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A Syrian man covers a dead Syrian army soldier with a blanket after a battle last year near Ras al Ayn, Syria
A Syrian man covers a dead Syrian army soldier with a blanket after a battle last year near Ras al Ayn, Syria
Guillaume Perrier

CEYLANPINAR – Instantly, spoons stop stirring in teacups and conversations freeze mid-sentence. A mortar has just been heard a few hundred meters from the main street of Ceylanpinar, a small Turkish town on the border with Syria. Through the window, everybody can see a cloud of black smoke rising up from Ras al-Ayn, the Syrian town that lies just across the nearby railway tracks.

"It's become too dangerous. Sometimes, bullets and mortars are hitting our houses. The al-Nusra fighters fire blindly," scowled Kurdish farmer Mehmet Demir.

He was speaking about the al Nusra Front, a Syrian Islamist rebel group with ties to al Qaeda that is fighting the Damascus regime. And here, we find out, al-Nusra is also coming up against another armed group: the Kurdistan Workers' Party (PKK), the rebel group that has fought its own decades-long battle with Ankara, until a negotiated ceasefire was signed earlier this year.

Some 70% of Ceylanpinar's inhabitants are Kurdish, the other 30% Arabs. For more than a year, the town has been living in the face of flare-ups of violence between Kurdish militants loyal to jailed PKK leader Abdullah Öcalan and jihadists from al-Nusra.

Four Turkish civilians have been killed since July, hit by stray bullets or shells that had missed their targets. "They put old train wagons in front of the official buildings to protect them but that's about all they can do," says Demir, a sympathiser of the Peace and Democracy Party (BDP), the legal Kurdish party affiliated with the long outlawed PKK.

"Do you see that house?" Demir asks, pointing to a big modern construction with walls painted in deep green. "Two shells fell on the terrace. But thankfully, they didn't explode."

Sükrü Kahraman was less lucky. This 42-year-old farmer was killed in August when a rocket struck near his farm while he was tending his cattle. Two of his sons were injured. Mehmet, 20, had an arm wounded by shrapnel. "I can't go in the fields anymore to pick up the vegetables, so they rot," he said, his voice trembling.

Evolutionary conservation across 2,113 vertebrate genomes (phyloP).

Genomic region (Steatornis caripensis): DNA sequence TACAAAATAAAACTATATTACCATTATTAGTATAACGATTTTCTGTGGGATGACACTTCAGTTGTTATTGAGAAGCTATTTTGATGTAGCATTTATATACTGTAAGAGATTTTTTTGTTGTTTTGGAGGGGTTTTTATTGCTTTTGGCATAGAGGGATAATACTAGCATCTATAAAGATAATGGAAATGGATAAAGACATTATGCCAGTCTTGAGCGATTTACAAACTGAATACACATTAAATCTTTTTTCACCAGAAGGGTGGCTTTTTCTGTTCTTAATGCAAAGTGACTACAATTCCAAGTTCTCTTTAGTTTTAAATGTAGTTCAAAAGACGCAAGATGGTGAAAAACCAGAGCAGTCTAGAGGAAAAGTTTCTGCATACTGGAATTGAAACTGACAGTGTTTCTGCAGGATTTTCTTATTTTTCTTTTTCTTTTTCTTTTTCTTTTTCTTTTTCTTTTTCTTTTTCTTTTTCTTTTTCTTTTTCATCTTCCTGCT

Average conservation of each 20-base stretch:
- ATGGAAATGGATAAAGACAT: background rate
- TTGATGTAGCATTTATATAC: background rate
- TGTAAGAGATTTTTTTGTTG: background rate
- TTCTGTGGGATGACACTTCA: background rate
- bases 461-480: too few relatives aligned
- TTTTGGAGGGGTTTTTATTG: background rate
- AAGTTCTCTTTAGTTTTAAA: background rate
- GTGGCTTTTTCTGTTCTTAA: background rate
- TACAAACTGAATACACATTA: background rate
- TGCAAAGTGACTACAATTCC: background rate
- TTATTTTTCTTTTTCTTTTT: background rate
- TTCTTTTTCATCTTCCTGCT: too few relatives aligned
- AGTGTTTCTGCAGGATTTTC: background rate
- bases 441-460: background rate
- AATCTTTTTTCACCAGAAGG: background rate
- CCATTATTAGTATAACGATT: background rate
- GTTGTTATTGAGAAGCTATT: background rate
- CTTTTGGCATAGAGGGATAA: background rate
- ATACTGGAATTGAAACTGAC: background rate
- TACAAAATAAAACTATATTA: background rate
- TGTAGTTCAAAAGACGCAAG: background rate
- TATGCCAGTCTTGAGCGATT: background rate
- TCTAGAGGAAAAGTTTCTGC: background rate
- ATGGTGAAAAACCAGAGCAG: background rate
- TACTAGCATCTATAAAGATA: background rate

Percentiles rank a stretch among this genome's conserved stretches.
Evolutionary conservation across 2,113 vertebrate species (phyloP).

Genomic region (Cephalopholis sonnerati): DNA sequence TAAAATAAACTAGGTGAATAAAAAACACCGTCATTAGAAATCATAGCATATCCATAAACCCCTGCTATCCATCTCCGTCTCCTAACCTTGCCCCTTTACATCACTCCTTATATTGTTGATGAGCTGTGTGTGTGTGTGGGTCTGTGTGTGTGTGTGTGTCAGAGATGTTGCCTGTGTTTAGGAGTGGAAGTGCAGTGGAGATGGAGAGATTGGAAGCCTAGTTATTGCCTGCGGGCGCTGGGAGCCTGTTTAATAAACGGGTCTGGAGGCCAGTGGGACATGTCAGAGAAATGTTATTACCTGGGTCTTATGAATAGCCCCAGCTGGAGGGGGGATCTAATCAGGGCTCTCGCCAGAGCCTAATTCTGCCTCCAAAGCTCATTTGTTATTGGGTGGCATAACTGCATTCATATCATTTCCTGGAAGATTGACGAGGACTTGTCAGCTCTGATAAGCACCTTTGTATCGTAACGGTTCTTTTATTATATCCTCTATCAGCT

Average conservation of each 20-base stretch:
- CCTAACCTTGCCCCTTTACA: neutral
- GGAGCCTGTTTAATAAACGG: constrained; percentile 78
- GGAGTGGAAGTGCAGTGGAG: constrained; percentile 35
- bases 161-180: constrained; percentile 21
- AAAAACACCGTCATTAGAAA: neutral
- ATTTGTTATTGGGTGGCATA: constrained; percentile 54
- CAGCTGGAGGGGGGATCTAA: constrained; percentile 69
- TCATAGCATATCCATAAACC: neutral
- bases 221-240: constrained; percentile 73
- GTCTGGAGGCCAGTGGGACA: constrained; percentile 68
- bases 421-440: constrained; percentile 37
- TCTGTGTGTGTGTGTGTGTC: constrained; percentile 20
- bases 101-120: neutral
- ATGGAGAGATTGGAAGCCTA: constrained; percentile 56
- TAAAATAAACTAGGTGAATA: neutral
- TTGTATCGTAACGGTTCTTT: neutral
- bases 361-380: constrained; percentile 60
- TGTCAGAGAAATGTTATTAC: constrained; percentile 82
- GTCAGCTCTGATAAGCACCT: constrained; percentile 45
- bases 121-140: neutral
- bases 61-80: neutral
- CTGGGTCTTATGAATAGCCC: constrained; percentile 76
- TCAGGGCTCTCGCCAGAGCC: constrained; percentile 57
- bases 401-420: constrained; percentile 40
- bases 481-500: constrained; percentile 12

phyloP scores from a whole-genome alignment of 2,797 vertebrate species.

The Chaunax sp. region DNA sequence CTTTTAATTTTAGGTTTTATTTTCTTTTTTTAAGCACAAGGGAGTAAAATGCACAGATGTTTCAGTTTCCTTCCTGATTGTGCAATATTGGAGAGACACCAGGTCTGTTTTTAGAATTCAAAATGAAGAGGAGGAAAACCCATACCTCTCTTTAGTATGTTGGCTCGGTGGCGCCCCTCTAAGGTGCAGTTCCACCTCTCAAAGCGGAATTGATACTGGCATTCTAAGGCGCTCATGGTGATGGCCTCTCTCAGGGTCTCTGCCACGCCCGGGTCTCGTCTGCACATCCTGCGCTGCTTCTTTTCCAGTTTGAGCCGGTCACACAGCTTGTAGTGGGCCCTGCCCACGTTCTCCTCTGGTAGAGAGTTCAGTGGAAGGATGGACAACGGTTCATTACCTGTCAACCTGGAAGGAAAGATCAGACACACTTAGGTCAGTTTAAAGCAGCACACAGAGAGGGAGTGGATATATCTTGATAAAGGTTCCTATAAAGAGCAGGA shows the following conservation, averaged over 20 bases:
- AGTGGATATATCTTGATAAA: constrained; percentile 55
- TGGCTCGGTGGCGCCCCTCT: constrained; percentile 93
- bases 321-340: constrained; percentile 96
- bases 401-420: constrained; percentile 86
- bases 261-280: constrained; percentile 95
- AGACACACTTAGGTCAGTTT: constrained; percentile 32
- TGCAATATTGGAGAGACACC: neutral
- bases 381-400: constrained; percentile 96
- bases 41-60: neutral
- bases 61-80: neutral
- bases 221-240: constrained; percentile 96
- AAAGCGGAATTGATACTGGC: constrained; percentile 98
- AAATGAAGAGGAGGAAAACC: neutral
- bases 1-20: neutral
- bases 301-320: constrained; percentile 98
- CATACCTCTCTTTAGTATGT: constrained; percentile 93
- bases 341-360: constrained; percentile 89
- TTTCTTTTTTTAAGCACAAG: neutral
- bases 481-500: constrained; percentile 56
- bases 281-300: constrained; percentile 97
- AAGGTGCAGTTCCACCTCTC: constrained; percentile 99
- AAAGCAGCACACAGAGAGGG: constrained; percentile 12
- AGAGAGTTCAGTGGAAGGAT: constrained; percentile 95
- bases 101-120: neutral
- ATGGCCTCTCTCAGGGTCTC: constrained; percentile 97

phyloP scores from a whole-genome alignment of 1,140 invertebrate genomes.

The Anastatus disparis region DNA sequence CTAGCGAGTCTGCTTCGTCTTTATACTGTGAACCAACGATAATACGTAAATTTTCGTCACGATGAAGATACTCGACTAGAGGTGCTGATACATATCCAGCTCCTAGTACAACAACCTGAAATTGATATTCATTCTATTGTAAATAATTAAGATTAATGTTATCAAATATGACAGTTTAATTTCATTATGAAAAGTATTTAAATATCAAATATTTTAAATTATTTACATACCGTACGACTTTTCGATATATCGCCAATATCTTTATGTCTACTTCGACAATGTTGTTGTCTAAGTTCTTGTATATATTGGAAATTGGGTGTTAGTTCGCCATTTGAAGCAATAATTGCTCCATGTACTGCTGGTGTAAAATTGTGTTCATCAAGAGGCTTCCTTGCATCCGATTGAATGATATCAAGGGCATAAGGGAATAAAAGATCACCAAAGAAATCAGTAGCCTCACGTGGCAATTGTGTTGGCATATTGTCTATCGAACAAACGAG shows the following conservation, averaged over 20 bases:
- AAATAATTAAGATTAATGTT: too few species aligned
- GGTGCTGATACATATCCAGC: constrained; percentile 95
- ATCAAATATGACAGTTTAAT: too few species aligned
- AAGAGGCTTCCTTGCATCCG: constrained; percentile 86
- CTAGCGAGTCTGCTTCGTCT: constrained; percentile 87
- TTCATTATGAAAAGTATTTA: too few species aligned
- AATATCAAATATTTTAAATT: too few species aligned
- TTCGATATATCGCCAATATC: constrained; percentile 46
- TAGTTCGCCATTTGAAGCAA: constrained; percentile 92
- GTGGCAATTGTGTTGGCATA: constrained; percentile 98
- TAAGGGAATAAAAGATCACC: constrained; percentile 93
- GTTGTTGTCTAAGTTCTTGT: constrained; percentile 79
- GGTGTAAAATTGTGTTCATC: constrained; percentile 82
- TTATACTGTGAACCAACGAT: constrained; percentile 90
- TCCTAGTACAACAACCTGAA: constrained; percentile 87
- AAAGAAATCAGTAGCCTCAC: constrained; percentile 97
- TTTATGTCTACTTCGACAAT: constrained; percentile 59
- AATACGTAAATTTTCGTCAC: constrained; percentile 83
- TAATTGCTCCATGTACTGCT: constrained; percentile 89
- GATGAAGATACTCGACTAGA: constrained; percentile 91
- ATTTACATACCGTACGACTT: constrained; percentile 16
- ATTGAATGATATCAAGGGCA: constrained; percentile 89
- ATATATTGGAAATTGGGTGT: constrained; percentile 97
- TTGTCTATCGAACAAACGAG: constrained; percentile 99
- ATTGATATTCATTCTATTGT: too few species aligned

The window behind him was also hit by a stray bullet. "Our children can't even walk to school alone. But where else can we go? We live thanks to what we grow here," said Fehmi Karaman, Sükrü nephew.

No way out

Still, despite the danger, the school year started on Sept. 16 in three of the the town's four schools. The last one, located just opposite the border control, near the abandoned train station, remained closed.

Across the porous border in Ras al-Ayn, the fights have increased in intensity since the summer. Although it briefly controlled by the jihadists from al-Nusra, the town is now in the hands of the People's Protection Units (YPG), the armed division of the Syrian branch of the PKK and Democratic Union Party (PYD), which has reinforced its stronghold along the Turkish border.

The Islamist fighters have taken refuge in the neighboring village of Tall Half. From there, they fire on their enemies' positions. Kurdish sources claim that some 1,000 jihadists were killed, including a noted leader, emir Anas Al-Midfi. Civilians have, for the most part, left the town.

"But the door to Turkey has remained closed since the PYD has taken control of the frontier post," lamented Ismail Aslan, the mayor of Ceylanpinar. To cross over to Turkey, where these people's parents and friends are, they have no choice but to rely on smugglers.

Behind Ceylanpinar's customs building, protected by tanks, Kurdish rebels have hung their flag on the roof of an old pasta factory. Their presence worries the Turkish authorities, who fear a scenario where the Kurdish take control of territories on the border. Turkish officials met with PYD's leader Saleh Muslim in Ankara and announced on Sept. 17 that they would send humanitarian aid to Ayn al-Arab, another Kurdish enclave under siege in Syria, hoping this would bring down tensions.

Still, some locals in Ceylanpinar accuse Turkey of supporting the jihadists from al-Nusra. They are said to be coming and going freely across the border, using the vast territory of the TIGEM — the country's largest state farm — along the Syrian border where a camp with 15,000 refugees has been set up.

"I could only go there once. That was a year ago," says Mayor Aslan, denouncing the lack of transparency from the Turkish government.

Kurds refer to a photograph that was taken of a Turkish state official arm-in-arm with Islamist rebels. Ankara denies giving any support whatsoever to jihadist groups, saying it was impossible to control the entire 800-kilometer border with Syria.

On Sept. 16, three injured Kurds were brought to Ceylanpinar. "The militaries refused to let them through. After three hours, they were allowed in, but they couldn't enter the hospitals," said Nezir Atilla who helped transport the wounded. One man died of his injuries.

Idris Baluken, president of the parliamentary group of the Peace and Democracy Party, had to intervene in order for the other two to receive medical care. "We can't just stand there with our arms crossed," says an official from the Peace and Democracy Party who had come to see the wounded. "Turkey is forcing us to take part in this war."

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